Types Of Training

Exercise Rating Table

The following table shows my own personal ratings for each exercise type.  Below is also a brief description of the benefits and negatives for each exercise as well as my own personal recommendation on the type of training you should do.

Running:  The lowest scored exercise in the whole table.  Running is great for cardio fitness and endurance, as well as clearing the mind when out for a run through nature.  Running also has a decent calorie burn, but not necessarily all from fat stores, and it stops once the run has ended.  And that’s where the benefits stop for running.  

Running longer distances can cause the body to burn off muscle tissue for energy.  It lowers strength (particularly upper body), lowers metabolism making fat loss more difficult, can cause havoc with hormones.  Running done incorrectly, which most people seem to do, causes a lot of damage to the knees, muscles at the shins and lower back.  Running is a very unbalanced exercises, working the legs hard and hardly using the upper body at all.  It also flattens the physique, causing loss of muscle tone.  Although its one of the most popular sports, its also the number 1 sport for injuries.  What would one expect when their knees absorb the impact of 50,000 steps in a few hours.   

Cycling:  Quite similar to running, with regards to the benefits and negatives.  However, cycling does have slightly less impact on the body due to there being no impact with the ground.  One of the great things about cycling is that there seems to be a really good community within the local clubs, which certainly helps encourage people to exercise more.  

However, I feel cycling still have more negatives than positives in regards to health.  Cyclists often go on lengthy journeys spanning 2 to 4 hours.  This amount of cardio on the body, can cause too much calorie burn which certainly causes the body to turn catabolic and burn muscle for energy, conserving fat stores.  Decreases muscle mass and strength, again particularly all upper body, while actually strengthening the main working muscles in the legs, causing an unbalanced body  It’s certainly not good for both testosterone and sperm production in men.  And I think it’s quite dangerous, as many drivers don’t have much patience for cyclists, and fly past them quite close.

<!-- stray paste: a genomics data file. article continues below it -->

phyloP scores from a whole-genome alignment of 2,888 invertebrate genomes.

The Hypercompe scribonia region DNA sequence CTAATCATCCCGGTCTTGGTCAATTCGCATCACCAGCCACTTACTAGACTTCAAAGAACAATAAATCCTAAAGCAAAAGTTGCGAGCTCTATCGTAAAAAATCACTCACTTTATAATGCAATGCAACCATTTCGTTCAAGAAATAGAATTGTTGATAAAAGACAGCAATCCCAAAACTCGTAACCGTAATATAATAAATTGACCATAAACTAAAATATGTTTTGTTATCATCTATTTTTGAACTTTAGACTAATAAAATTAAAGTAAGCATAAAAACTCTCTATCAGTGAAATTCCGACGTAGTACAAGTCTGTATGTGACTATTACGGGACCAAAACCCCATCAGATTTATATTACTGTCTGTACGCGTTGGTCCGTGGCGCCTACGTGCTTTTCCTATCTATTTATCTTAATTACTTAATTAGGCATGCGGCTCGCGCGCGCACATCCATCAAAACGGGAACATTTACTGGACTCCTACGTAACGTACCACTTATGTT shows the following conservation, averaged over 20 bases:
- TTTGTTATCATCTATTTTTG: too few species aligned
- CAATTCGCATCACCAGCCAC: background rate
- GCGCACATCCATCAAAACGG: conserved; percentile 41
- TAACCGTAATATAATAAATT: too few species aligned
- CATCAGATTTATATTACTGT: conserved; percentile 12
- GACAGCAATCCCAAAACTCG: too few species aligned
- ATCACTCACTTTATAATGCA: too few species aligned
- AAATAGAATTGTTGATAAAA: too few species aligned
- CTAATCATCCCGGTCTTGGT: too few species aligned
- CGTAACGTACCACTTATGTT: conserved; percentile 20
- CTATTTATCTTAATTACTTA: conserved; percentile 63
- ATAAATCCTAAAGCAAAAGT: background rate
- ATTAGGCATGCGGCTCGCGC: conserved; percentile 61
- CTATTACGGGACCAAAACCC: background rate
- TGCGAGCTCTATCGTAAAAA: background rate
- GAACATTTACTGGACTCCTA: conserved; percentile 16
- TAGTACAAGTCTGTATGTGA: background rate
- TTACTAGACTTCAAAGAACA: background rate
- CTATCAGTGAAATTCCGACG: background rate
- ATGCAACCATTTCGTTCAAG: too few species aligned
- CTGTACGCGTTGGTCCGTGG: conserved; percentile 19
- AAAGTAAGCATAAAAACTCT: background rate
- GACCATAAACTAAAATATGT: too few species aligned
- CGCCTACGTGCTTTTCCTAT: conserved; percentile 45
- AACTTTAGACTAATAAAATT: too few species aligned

Swimming:  Is a better full body exercise, and changing up the style of the stroke can help incorporate even more muscles into the workout.  Swimming has zero impact on the body, making it a great option for anyone returning to exercise from injury.  Swimming is good for cardio fitness and muscle endurance, but wouldn’t build much strength.

There are no real negatives for swimming, apart from women having to wash their hair a lot if they we to swim regularly, and the calorie burn stops when you’ve got out of the pool.   

Circuit Classes:  Like Bootcamps, body pump etc. etc.  These classes have generally been designed for fitness and fat loss and there is a trainer there to keep you right.  They are great fun, usually affordable (not all are mind you, some trainers try and “rip the ass out of it” so to speak), and usually include a good variety of exercises that work the full body.  They are often a good combination of cardio and resistance training (using weights), that helps improve fitness, burn calories and fat while maintaining muscle and strength.  Classes are a great way to take your first step into a gym. meet friends and be sociable.

Again, there isn’t a great deal of negatives with circuit classes, they are like a good all rounder.  The main negatives for me would be a high attendance class with only one instructor, and complicated exercises like kettlebell swings.  The instructor can’t have his eyes on everyone, meaning bad form can go unnoticed leading to injury.  You are also restricted to a schedule with classes.  Lastly, I recommend 30 minute high-intensity classes over 60 minute classes, as studies have shown that there is no difference of affect on the body. 

Yoga:  Is great for the body and mind in many ways, and also compliments weight lifting and other exercising, as it helps keep the muscles flexible.  Yoga can actually help contribute towards strength and muscle gains, but only really along side weight training, and not by itself.

Yoga has no negatives as such, however I feel its exercising that must be done along side other types of exercises, to make a complete program.  I recommend yoga at least once per week to anyone, especially if you are lifting weights.  There are many classes available, and YouTube is also full of Yoga routines to follow along with.